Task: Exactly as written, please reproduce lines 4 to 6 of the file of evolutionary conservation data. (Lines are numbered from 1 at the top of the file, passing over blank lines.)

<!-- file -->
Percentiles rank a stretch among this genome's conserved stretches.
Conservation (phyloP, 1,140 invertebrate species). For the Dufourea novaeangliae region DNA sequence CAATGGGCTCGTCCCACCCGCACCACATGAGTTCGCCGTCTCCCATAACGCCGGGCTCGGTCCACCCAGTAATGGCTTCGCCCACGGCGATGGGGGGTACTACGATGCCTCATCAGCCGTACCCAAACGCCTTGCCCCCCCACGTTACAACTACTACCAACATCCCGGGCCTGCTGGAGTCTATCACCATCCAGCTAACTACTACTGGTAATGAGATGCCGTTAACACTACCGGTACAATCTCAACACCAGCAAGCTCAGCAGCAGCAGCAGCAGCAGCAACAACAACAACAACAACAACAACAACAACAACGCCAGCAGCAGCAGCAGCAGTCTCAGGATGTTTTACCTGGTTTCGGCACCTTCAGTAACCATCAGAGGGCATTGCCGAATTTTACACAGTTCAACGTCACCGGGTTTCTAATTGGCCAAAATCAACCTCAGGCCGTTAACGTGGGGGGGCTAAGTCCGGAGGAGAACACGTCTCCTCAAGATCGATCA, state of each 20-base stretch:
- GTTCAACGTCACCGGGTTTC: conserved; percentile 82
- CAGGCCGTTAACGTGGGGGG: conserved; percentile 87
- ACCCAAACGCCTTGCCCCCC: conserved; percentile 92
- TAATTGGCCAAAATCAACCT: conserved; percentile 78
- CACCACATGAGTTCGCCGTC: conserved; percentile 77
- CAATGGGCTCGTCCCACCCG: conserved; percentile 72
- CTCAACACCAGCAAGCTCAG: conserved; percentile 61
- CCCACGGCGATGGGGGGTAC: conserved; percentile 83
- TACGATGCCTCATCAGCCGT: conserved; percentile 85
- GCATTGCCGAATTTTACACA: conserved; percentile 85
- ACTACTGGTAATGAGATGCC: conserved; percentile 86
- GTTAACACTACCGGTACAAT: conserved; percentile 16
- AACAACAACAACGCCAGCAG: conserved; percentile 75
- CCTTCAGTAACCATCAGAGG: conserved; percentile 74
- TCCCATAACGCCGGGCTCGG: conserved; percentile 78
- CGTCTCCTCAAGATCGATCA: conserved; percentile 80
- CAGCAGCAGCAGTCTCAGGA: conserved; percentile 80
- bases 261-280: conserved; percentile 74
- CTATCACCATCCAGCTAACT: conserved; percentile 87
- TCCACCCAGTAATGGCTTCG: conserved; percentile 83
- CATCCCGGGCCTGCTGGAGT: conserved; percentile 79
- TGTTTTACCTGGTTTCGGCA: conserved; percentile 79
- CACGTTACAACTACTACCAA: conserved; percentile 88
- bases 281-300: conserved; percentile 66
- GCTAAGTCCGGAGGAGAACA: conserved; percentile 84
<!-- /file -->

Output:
- CAGGCCGTTAACGTGGGGGG: conserved; percentile 87
- ACCCAAACGCCTTGCCCCCC: conserved; percentile 92
- TAATTGGCCAAAATCAACCT: conserved; percentile 78